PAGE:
FDA investigates tele-abortion provider Aid Access

The FDA is investigating Aid Access, a European telemedicine abortion provider that began distributing medications in the U.S. earlier this year, CNN reports.

Aid Access uses online consultations to connect healthy women who are less than nine weeks pregnant with a physician. If the woman is deemed eligible for a medication abortion, the organization's founder — Rebecca Gomperts, MD, PhD — will prescribe two pills to terminate the pregnancy, misoprostol and mifepristone. The prescription is sent to a pharmacy in India, which mails the pills to the U.S.

The FDA is questioning whether Aid Access has violated a set of restrictions that the agency placed on Mifeprex, a brand name for mifepristone, when it approved the drug 18 years ago. These restrictions are "necessary to ensure the safe use of Mifeprex," the FDA said in a statement to CNN.

"Mifeprex is only available to be dispensed in certain healthcare settings, specifically, clinics, medical offices and hospitals, by or under the supervision of a certified prescriber," the FDA said. "Mifepristone, including Mifeprex, for termination of pregnancy is not legally available over the internet."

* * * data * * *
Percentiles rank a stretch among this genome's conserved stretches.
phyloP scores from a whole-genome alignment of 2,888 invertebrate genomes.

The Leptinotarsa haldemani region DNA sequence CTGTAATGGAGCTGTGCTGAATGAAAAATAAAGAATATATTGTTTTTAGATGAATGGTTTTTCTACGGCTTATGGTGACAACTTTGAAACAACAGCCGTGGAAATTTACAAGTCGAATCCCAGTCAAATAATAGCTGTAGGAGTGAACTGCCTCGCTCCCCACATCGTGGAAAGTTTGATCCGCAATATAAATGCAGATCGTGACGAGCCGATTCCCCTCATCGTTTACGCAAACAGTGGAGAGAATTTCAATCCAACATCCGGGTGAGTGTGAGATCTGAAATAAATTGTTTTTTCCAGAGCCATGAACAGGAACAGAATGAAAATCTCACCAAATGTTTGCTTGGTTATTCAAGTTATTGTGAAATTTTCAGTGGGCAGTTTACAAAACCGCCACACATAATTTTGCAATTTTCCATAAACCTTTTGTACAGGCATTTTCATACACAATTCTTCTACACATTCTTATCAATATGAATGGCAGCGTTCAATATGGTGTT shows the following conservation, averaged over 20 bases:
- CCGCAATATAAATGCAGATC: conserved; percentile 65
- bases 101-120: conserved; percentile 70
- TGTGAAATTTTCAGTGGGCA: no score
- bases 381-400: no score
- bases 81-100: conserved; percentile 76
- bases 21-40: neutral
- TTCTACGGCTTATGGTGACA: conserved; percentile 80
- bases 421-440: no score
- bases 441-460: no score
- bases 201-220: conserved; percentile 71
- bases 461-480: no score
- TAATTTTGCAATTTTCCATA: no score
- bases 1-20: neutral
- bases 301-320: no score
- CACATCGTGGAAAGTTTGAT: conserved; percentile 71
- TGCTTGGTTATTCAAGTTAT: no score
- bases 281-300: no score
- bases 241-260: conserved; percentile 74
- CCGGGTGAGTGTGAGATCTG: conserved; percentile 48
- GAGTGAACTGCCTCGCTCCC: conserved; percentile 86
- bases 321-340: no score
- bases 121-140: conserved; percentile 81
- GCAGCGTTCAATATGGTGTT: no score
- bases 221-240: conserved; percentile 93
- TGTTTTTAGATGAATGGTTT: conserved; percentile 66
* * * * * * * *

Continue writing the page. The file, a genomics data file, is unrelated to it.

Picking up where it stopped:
However, recent research has suggested telemedicine is as safe as in-person treatment when dispensing medication abortions, and some clinicians who spoke with CNN argued the FDA's restrictions on the medication may be unnecessary.

Abigail Aiken, MD, PhD, an assistant professor at the LBJ School of Public Affairs at the University of Texas at Austin who researches the topic, told CNN the restrictions don't help to mitigate risk. "In fact, it's actually one of the biggest barriers to the widespread use of a very safe and effective medication," she said.

To read CNN's report, click here.


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